How many of you have seen the Disney adaptation of Peter Pan?
How about Hook?
The new version of Peter Pan?
Now how many of you have actually read the book?
Awhile back J. M. Barrie's house went up for sale in England. I can say that if I were a millionaire I would've bought it immediately.
The Peter Pan copy I own is actually my mothers. She received it when she was a little kid for Christmas in the year of 1959. In fact, the header photo of this blog is an actual photo of my mother's book. It's old and has a faint dusky smell to it. When you open it up to a page it remains on that page with little effort.
All my life I've had Peter Pan around me. I was always the opposite of Peter, I always wanted to grow up, the majority of my play times were where I was a mother or I was going to school at a much higher grade then what I was actually in. Despite that Neverland is full of children who do not age they still have Wendy who is eagerly playing a grown up role.
It's fun to read the book then watch all of the movie adaptations. J.M. Barrie made it so easy for film makers in that he describes everyones outfits, what Neverland is like, even the details as to how we on the 'main land' can spot it- if only briefly. There is definitely a narrator in this story making written decisions between telling of one adventure or another. In the first chapter where the pirates are introduced he (the narrator) even declares that now was a good time to kill one of the pirates and so one of the pirates is killed. The narrator holds the power of the story despite that Peter has such a strong presence.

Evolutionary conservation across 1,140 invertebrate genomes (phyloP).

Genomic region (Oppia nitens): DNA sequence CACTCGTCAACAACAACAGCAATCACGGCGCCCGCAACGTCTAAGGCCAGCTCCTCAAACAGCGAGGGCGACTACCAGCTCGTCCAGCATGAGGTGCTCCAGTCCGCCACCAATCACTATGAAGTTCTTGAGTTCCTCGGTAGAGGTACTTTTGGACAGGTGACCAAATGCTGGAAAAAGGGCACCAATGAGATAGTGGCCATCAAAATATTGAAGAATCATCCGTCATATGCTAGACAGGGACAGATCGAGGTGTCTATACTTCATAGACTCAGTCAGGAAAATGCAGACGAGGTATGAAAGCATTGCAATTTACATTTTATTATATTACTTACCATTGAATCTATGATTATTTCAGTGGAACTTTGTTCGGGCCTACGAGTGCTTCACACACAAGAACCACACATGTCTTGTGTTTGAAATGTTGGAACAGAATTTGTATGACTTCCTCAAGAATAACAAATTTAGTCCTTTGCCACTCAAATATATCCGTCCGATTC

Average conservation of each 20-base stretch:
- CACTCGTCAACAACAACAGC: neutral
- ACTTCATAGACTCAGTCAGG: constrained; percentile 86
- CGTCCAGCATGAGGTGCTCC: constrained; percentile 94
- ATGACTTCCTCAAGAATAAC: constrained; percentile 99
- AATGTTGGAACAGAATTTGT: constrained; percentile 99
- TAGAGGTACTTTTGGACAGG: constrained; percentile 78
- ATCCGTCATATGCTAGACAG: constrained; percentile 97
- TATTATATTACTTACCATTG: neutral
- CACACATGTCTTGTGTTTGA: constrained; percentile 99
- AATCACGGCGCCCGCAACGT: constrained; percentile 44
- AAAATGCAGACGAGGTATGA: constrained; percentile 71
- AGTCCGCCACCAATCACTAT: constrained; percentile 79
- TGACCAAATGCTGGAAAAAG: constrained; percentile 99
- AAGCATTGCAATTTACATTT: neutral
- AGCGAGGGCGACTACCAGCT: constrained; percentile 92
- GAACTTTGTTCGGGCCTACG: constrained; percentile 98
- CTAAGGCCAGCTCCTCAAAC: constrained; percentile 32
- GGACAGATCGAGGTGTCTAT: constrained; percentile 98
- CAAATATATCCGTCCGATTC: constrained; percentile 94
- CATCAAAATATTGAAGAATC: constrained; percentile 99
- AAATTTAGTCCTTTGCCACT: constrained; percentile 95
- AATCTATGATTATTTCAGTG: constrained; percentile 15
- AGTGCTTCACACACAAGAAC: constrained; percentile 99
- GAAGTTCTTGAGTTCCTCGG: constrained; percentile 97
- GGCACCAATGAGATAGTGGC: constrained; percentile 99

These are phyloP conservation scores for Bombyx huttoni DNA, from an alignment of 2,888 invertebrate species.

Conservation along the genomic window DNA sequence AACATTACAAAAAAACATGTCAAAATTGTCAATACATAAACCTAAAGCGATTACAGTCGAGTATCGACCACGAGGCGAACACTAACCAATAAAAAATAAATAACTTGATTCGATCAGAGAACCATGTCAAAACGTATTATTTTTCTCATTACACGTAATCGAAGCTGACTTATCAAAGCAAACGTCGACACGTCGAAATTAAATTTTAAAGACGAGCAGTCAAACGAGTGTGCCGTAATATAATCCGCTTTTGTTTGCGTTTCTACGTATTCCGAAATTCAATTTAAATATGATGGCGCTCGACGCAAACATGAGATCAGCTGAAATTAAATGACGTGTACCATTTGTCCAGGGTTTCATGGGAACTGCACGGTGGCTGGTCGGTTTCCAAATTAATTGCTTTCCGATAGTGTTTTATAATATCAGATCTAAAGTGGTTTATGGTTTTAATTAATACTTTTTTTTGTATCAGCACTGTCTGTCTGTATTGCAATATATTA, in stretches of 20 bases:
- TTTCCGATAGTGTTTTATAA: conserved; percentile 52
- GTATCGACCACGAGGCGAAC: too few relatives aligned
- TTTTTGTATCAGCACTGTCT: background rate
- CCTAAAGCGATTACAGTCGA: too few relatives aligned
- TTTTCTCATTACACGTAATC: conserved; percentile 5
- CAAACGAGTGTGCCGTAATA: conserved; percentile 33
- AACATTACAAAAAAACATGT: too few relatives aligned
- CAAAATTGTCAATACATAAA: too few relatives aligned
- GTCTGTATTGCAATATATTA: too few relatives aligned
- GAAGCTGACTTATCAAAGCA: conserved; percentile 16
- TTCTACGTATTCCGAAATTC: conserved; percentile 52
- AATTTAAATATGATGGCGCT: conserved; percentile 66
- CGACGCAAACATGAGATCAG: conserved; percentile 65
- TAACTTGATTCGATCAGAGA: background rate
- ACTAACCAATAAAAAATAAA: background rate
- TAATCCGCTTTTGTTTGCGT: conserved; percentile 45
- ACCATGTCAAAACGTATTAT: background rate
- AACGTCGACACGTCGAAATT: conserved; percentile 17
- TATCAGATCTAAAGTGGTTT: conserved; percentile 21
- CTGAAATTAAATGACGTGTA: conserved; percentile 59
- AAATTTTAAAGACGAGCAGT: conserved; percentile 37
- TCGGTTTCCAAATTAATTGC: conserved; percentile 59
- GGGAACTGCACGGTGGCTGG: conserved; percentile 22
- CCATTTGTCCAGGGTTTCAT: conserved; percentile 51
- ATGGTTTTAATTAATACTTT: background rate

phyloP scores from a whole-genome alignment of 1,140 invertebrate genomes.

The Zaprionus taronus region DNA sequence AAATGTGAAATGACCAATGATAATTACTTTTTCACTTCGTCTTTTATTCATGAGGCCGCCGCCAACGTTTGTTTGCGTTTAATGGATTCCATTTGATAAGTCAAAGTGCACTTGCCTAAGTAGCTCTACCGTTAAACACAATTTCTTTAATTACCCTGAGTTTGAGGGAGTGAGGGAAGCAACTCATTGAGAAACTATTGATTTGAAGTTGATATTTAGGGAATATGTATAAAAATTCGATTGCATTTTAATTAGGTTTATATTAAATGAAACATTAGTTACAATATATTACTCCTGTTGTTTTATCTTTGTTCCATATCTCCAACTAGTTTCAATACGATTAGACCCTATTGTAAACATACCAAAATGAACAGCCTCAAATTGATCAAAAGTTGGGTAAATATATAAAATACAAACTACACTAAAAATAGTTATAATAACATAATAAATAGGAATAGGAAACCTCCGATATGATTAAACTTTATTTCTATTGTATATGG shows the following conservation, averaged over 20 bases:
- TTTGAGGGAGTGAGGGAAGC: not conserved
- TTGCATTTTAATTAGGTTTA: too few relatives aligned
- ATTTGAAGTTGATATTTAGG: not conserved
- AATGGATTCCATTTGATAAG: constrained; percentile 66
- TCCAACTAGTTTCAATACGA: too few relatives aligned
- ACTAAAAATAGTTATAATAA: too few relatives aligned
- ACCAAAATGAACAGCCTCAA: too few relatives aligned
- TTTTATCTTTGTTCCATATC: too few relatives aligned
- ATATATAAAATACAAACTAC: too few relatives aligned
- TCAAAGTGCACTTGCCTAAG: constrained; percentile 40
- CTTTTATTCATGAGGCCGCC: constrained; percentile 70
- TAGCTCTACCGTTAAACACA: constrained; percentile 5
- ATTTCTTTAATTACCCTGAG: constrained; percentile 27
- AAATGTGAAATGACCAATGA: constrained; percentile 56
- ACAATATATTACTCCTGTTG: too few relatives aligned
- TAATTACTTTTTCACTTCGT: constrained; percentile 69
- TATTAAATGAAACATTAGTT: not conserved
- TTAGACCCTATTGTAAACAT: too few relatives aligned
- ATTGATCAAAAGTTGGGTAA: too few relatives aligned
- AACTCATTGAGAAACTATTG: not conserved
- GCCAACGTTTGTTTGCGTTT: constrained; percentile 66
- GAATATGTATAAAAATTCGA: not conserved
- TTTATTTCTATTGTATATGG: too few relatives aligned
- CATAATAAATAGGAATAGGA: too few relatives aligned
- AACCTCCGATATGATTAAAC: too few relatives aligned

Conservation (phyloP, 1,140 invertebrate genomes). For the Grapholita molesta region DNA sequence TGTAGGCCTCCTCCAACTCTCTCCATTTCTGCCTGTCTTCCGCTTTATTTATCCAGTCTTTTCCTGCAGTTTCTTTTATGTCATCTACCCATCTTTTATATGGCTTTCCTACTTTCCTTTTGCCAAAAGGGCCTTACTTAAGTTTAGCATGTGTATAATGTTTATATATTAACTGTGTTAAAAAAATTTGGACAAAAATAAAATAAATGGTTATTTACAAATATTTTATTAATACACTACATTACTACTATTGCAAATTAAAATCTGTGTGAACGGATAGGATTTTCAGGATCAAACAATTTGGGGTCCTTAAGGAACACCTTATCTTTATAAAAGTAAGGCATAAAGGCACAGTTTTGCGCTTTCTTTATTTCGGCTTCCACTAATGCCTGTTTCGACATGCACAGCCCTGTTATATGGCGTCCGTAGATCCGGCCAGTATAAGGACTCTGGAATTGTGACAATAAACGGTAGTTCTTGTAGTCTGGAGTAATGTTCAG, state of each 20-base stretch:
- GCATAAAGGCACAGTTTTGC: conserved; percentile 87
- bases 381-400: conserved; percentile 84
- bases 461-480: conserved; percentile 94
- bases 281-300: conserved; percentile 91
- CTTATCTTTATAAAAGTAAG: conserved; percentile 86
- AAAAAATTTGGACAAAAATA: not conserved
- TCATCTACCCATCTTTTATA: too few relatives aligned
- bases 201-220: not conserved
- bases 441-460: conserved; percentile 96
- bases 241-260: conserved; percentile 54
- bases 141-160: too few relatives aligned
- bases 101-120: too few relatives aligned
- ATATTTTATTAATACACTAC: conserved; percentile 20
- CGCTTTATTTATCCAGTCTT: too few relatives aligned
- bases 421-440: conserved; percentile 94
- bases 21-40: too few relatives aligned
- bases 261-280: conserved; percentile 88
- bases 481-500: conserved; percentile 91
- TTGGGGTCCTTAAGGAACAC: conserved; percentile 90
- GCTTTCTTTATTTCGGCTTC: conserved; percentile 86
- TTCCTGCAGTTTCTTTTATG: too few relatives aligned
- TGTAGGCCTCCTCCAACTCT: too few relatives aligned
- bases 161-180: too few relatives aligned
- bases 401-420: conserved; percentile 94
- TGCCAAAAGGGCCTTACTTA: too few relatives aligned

If there is such a thing as a perfect 'growing up' tale then this must be it. To grow up watching the films and reading the books. To play pretend and wish yourself that you could fly to Neverland. But you grow up none the less and then, years later, when you see a commercial for Peter Pan you know that that book, that film, was your childhood.
I cannot tell you the number of times I tried to jump off my bed, chairs, the porch steps, my swing set in pursuit of thinking happy thoughts and taking off to the stars. I would constantly look for fairies, hoping they liked me much better then Tink would, and never saw one directly.
The book is lovely and I do believe something that can never be forgotten. The language in the book could be somewhat confusing for a child to hear or read because it's language of a time where language was much more proper then it is now. But the story remains enchanting and full of imagination. The movies also (I simply ADORE Finding Neverland and I grew up with Hook... Rufio! Rufio!)
As I said, Barrie made it very easy for filmmakers to make a nearly exact scripted version of the book, but there is one thing that lacks from all of the films compared to the book.
Each scene, each magical moment, the descriptions of the lagoon, the anger of the pirates, they are displayed on a screen and passed on but when you read those words you can linger on it for a moment longer or a moment shorter- whichever you like. And you can allow yourself to do a cannonball into the lagoon. You can hide from the pirates. You can smell the scents of flowers and hear the tinkling bells of the fairies. The book let's the mind imagine so much more, it brings Peter Pan even more to life, and when you are done with the book and placing it on the shelf you can find yourself questioning... did I know Peter Pan when I was a child too?
I adore this book. Forever and ever it will be a favorite of mine. I press all of those who have children to read this book to them and even if you are childless it doesn't matter your age; pick up the book and dive in!